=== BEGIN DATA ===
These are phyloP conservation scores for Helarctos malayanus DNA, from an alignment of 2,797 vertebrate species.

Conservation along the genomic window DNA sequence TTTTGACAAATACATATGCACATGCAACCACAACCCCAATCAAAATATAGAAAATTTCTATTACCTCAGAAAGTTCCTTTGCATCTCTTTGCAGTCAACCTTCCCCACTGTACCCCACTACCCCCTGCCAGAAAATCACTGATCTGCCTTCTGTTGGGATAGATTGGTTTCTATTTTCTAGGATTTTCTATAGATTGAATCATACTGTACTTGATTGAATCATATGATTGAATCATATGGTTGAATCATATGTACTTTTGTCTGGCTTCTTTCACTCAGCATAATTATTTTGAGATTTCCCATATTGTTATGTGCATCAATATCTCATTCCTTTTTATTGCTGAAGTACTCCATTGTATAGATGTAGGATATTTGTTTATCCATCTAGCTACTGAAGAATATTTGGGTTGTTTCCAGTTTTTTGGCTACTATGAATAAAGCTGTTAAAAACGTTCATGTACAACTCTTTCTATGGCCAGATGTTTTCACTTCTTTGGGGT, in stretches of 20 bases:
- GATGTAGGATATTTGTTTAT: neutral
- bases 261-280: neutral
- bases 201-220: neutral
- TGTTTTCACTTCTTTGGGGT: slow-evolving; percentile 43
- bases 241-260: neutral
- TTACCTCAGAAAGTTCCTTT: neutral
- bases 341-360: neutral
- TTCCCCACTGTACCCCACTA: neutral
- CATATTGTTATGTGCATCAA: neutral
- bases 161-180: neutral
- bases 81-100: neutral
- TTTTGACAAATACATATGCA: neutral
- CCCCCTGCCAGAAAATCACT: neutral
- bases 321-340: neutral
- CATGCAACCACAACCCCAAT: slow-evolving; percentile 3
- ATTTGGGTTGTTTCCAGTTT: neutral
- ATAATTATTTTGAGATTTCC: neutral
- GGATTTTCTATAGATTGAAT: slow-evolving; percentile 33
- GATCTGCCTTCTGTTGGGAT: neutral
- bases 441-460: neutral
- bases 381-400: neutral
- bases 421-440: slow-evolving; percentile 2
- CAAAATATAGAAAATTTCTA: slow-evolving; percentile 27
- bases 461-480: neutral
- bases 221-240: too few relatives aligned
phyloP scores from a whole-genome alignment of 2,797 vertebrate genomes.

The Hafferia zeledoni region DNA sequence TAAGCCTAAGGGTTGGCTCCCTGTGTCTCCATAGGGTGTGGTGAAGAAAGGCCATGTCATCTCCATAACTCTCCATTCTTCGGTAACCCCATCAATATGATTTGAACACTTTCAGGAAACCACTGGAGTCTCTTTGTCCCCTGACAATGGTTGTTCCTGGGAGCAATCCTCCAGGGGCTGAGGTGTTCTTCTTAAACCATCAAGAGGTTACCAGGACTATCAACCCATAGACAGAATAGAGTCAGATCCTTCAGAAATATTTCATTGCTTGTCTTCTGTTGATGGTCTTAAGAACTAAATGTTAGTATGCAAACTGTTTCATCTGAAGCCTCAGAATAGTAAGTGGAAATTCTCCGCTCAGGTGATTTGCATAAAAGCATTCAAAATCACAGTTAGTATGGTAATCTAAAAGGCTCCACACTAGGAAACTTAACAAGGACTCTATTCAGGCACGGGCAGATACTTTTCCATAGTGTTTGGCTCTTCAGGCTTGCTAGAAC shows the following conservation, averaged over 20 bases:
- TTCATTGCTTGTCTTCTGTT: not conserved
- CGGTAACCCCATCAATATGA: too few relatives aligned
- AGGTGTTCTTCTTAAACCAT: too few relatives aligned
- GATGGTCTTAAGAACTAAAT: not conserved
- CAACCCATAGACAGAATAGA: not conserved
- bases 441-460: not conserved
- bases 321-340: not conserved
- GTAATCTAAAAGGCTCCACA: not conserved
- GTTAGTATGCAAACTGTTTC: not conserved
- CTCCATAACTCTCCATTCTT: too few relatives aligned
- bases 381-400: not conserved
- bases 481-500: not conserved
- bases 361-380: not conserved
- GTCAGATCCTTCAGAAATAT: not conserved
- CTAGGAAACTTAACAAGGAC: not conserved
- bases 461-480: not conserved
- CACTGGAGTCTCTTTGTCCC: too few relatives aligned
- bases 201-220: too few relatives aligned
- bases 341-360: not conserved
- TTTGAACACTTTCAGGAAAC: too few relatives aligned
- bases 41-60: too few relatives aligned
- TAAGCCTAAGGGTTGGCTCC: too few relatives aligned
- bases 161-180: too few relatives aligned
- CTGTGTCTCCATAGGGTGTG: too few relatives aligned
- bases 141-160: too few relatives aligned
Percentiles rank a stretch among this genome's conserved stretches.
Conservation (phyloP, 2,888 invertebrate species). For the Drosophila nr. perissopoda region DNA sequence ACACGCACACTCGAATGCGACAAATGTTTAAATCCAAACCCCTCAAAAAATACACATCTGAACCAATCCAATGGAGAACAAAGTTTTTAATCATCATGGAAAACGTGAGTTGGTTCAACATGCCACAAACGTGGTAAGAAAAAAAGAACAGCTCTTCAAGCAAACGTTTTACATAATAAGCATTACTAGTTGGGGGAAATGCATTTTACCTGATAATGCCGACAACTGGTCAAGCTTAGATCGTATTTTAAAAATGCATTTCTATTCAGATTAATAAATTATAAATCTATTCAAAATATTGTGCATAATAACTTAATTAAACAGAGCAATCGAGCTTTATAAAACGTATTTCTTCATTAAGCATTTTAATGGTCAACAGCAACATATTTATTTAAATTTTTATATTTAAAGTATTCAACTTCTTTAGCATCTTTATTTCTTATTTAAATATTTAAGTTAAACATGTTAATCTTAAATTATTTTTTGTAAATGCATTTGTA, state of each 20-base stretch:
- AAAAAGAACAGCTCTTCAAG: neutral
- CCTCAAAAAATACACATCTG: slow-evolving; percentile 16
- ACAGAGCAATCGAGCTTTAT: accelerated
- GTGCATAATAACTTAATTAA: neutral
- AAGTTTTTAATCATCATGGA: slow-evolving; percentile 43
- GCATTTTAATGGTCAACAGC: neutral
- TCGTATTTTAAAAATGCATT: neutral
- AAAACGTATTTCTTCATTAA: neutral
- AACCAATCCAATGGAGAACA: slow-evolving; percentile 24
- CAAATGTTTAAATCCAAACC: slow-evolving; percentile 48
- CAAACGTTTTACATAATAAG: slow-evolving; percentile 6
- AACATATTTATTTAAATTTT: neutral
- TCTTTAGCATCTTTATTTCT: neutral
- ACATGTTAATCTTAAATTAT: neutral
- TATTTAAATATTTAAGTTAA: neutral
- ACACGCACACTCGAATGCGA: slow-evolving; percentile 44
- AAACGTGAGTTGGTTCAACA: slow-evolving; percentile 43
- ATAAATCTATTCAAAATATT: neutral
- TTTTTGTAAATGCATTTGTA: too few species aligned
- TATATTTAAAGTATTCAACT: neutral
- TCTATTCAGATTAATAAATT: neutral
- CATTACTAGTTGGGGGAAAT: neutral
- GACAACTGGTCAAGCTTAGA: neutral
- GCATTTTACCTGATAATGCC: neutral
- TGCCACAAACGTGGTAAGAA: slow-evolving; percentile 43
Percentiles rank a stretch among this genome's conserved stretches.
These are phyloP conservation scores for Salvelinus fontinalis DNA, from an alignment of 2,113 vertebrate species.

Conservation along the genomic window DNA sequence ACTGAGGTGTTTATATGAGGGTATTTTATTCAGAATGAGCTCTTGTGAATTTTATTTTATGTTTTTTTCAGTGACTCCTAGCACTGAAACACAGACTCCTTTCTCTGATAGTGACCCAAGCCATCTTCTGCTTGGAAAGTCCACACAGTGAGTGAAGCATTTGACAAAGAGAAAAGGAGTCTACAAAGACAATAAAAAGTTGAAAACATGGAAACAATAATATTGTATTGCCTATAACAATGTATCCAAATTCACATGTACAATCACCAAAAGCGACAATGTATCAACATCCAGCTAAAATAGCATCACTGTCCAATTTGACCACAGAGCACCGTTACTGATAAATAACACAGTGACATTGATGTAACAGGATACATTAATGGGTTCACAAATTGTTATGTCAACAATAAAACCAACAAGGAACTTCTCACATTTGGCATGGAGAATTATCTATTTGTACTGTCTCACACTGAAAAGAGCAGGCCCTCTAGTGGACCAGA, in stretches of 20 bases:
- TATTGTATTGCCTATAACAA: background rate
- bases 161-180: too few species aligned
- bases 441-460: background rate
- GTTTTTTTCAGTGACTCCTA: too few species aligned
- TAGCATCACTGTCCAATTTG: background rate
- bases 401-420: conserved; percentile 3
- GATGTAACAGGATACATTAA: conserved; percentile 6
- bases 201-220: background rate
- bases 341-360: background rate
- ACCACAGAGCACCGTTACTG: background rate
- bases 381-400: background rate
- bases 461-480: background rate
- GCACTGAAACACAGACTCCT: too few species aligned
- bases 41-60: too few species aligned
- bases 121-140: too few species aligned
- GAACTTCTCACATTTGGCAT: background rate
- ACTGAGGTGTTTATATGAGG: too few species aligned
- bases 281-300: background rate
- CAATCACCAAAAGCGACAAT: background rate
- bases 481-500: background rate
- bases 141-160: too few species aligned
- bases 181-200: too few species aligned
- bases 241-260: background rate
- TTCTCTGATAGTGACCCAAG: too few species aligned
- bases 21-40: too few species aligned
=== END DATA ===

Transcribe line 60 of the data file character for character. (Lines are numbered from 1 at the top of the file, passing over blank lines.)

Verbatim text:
- GTGCATAATAACTTAATTAA: neutral